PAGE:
NPR logo

New Year's Resolutions For Politicians

  • Download
  • <iframe src="" width="100%" height="290" frameborder="0" scrolling="no" title="NPR embedded audio player">
  • Transcript
New Year's Resolutions For Politicians


New Year's Resolutions For Politicians

  • Download
  • <iframe src="" width="100%" height="290" frameborder="0" scrolling="no" title="NPR embedded audio player">
  • Transcript

(Soundbite of song)

Unidentified Man: (Singing) I made my New Year's resolution. Tell you what I'm going to do. Just forget about the old year and a things we used to do...


New Year's Day is a chance to start anew, a time to learn from the mistakes of the previous year with hopeful resolutions for a happier and more prosperous year ahead. And as we look ahead, we're putting a twist on that time-honored tradition of making resolutions, with something we call New Year's resolutions for other people.

Throughout the program we'll hear recommendations for 2011 from business, sports and entertainment experts. First up, politics.

For that we turn to Dana Milbank. He's an author and columnist for the Washington Post. He joins us from NB Studio Services in Costa Mesa, California. Welcome.

Mr. DANA MILBANK (Columnist, The Washington Post): Good to be with you, Jennifer.

LUDDEN: Let's start with President Obama. Now, he ended 2010 with a number of historic victories - the repeal of "don't ask, don't tell," the big health-care overhaul among them. But his successes did come with a lot of frustration, and some partisan bickering along the way.

What are your resolutions for President Obama, looking into 2011?

Mr. MILBANK: Well, I am proposing that President Obama's resolution should be to enroll in Pilates classes for the New Year. Now, you may think this is confusing because he is, in fact, in quite good shape. But the constant complaint from everybody is he doesn't really stand up in negotiations - his spine isn't stiff enough. So Pilates would give him that core strength that I think he would...

LUDDEN: One wouldn't say he's already twisted himself into a pretzel a number of times?

(Soundbite of laughter)

Mr. MILBANK: I think more the - more abdominal work, the lower back, just strengthen that - stiffen that spine. I think he's going to stand up well, not only to the Democrats but to the opposition Republicans as well.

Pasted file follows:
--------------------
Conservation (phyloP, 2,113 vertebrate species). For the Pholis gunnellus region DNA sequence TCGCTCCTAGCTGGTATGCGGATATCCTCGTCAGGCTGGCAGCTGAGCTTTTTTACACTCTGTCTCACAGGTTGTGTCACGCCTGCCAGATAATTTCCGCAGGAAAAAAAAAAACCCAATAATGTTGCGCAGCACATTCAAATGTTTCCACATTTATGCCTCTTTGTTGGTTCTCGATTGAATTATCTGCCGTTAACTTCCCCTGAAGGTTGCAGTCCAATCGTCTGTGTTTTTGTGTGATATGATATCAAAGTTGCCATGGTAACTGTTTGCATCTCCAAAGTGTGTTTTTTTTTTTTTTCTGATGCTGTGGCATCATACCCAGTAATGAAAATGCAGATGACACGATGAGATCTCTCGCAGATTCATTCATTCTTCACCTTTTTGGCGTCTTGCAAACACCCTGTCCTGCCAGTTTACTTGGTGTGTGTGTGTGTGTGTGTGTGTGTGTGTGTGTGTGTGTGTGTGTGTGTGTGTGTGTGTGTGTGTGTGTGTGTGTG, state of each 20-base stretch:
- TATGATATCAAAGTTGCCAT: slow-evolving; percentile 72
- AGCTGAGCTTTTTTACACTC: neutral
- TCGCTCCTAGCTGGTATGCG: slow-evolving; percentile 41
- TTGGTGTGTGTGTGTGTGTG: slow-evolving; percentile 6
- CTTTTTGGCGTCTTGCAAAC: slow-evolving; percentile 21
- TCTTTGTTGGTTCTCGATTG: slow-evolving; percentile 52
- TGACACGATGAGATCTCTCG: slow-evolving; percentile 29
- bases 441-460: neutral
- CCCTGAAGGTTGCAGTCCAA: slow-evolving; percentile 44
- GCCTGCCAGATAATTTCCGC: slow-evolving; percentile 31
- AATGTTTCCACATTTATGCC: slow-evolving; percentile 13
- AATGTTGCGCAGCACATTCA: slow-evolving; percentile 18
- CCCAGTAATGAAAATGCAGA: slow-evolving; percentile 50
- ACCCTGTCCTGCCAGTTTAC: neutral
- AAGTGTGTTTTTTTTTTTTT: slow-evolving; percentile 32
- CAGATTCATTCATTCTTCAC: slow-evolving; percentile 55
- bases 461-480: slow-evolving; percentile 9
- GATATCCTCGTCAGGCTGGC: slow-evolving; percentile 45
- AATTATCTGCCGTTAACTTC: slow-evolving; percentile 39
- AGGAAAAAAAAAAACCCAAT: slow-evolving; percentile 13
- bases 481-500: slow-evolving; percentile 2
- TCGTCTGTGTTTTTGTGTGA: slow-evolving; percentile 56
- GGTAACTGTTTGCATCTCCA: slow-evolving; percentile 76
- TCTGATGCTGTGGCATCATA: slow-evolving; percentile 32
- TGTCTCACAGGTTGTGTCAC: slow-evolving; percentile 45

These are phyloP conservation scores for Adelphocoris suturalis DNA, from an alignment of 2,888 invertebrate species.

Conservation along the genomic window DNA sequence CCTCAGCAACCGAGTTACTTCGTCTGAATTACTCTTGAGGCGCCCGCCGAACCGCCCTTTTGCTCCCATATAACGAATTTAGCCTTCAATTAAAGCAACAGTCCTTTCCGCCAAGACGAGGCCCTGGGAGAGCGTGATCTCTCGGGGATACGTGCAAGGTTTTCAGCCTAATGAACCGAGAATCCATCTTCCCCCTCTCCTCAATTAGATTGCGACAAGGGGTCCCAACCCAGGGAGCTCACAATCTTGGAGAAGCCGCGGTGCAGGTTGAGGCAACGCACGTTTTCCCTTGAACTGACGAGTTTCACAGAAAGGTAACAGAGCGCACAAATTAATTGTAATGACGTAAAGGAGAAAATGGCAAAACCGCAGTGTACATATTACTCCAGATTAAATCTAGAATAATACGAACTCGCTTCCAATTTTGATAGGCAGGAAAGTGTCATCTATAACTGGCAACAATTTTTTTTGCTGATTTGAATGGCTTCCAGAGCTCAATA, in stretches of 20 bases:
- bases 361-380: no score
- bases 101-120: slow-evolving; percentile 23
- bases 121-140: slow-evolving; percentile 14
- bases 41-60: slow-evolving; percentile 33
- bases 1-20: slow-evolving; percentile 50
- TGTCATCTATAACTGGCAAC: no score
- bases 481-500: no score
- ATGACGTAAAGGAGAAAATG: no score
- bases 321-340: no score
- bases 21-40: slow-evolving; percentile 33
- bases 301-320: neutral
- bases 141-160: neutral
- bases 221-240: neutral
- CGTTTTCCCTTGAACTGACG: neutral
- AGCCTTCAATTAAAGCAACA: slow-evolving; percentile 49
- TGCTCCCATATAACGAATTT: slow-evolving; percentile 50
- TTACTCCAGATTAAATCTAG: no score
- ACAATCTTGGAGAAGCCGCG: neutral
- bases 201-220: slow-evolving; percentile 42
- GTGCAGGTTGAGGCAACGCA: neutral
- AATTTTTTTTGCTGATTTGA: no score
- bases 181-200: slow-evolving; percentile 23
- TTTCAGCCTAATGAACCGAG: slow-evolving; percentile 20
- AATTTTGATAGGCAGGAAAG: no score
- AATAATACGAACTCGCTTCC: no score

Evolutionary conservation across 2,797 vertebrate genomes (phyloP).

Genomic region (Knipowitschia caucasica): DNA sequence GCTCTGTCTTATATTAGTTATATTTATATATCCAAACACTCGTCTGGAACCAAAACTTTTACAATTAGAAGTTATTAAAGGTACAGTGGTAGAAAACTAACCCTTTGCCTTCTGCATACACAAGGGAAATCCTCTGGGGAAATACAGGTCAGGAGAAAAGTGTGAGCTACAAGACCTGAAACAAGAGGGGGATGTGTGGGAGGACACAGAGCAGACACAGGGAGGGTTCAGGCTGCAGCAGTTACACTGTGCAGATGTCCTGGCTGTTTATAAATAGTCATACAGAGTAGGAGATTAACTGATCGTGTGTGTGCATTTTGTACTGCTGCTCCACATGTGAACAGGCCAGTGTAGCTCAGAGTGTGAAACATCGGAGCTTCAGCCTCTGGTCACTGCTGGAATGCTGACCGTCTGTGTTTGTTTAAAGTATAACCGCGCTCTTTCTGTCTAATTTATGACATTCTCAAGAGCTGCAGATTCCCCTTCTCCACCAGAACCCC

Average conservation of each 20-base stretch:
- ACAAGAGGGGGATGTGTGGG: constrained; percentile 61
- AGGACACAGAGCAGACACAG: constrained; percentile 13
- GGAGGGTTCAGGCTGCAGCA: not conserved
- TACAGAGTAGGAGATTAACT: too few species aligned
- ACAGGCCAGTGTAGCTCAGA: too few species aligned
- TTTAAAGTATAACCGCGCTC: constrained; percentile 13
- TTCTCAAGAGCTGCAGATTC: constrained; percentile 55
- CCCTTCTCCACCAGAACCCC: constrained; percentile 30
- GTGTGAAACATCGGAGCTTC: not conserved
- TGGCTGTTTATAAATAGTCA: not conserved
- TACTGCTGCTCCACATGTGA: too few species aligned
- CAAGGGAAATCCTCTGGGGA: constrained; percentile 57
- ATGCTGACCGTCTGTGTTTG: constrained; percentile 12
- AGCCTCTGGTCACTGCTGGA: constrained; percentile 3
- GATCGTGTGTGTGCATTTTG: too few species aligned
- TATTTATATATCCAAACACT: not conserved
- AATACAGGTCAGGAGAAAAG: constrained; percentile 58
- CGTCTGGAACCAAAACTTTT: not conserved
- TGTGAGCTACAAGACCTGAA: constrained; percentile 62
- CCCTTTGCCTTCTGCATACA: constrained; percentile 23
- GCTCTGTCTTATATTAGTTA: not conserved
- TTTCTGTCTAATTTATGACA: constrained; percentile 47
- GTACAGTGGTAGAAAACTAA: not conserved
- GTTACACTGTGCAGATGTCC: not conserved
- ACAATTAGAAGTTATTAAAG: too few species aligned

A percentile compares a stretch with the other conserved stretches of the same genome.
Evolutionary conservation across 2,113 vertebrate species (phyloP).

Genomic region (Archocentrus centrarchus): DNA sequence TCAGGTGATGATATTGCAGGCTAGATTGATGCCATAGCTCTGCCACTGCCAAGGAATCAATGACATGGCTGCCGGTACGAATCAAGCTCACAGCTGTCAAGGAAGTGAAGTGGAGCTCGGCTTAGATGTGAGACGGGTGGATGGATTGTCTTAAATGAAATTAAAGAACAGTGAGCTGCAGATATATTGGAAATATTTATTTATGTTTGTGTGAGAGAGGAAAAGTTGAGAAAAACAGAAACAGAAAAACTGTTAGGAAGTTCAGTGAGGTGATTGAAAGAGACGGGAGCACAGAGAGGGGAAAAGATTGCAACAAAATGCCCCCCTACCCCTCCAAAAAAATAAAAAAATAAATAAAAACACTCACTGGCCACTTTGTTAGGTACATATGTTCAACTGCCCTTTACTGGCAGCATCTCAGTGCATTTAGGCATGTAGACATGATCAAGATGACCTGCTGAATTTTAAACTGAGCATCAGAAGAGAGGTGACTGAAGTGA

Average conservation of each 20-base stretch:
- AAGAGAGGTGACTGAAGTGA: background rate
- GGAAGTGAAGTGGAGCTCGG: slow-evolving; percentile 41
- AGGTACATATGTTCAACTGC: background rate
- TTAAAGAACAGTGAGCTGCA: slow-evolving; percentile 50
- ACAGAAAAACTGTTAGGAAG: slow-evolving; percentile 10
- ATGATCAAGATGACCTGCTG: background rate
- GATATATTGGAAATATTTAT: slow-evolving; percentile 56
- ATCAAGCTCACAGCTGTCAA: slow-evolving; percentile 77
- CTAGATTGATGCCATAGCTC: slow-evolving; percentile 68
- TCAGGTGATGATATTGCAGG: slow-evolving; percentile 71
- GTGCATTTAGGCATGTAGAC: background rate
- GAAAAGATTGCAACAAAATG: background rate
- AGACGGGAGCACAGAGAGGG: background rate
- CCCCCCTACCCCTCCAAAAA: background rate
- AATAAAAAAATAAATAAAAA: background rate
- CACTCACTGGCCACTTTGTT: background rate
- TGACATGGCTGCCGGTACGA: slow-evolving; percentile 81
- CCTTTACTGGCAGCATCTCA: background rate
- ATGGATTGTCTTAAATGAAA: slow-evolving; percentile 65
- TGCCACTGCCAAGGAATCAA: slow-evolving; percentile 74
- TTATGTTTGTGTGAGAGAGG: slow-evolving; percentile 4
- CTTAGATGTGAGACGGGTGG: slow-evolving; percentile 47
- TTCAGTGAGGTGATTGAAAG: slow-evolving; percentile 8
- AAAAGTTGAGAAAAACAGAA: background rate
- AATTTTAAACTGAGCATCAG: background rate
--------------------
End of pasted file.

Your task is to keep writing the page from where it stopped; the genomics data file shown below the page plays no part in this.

LUDDEN: OK, a little exercise for the president.

Moving on to Congress, the 111th Congress. It did end up being quite productive, one of the most productive sessions ever. You wouldn't know it from the approval ratings. Now, next week, we've got a whole new class coming in - and some chastened Democrats there. What are your resolutions for this body?

Mr. MILBANK: Well, my resolution would be for all 535 of them - should require themselves to participate in a trust-building workshop this year. You know those things where you put on blindfolds and you stand on a wall and fall over backwards, and your partner catches you - or your partner leads you, you know, through a sort - pretend landmine?

But each Republican has to be paired with a Democrat. They have to learn to build some trust this year. They have to learn that they are, in fact, human -that they're not up against some evil enemy every moment of the day. And I think this kind of blindfolding and trust-building exercise will get the job done.

LUDDEN: And you would love to cover that, I know.

(Soundbite of laughter)

Mr. MILBANK: I would. In fact, I'd be happy to participate. I wouldn't guarantee that I'd catch the guy if he fell backwards.

(Soundbite of laughter)

LUDDEN: OK, moving on to us, the electorate. You know, politics, it is a bit of a spectator sport. I'm sure we're going to see some jockeying ahead of the 2012 presidential election. What should we all resolve?

Mr. MILBANK: Jennifer, this is - I know we say it every year - this is the year we are finally going to go on a diet. If you look at the polls, no matter -everything that we need to do - as a government, as a society - we need to cut the debt, we need to cut the spending, we need to increase the taxes - all of these painful things, we're not willing to go. The polls show, repeatedly, we're not willing to do the hard things. So this is the year. We're going to eat the vegetables. We're going to eat the fiber. And we're really going to cut some of the fat out. That would be my resolution for America.

LUDDEN: Can we still have a little dessert?

Mr. MILBANK: Yeah.

(Soundbite of laughter)

Mr. MILBANK: Jennifer, you can have a little deficit. It's OK.

LUDDEN: Washington Post columnist Dana Milbank, thanks so much.

Mr. MILBANK: My pleasure.

Copyright © 2011 NPR. All rights reserved. Visit our website terms of use and permissions pages at for further information.

NPR transcripts are created on a rush deadline by Verb8tm, Inc., an NPR contractor, and produced using a proprietary transcription process developed with NPR. This text may not be in its final form and may be updated or revised in the future. Accuracy and availability may vary. The authoritative record of NPR’s programming is the audio record.



Please keep your community civil. All comments must follow the Community rules and terms of use, and will be moderated prior to posting. NPR reserves the right to use the comments we receive, in whole or in part, and to use the commenter's name and location, in any medium. See also the Terms of Use, Privacy Policy and Community FAQ.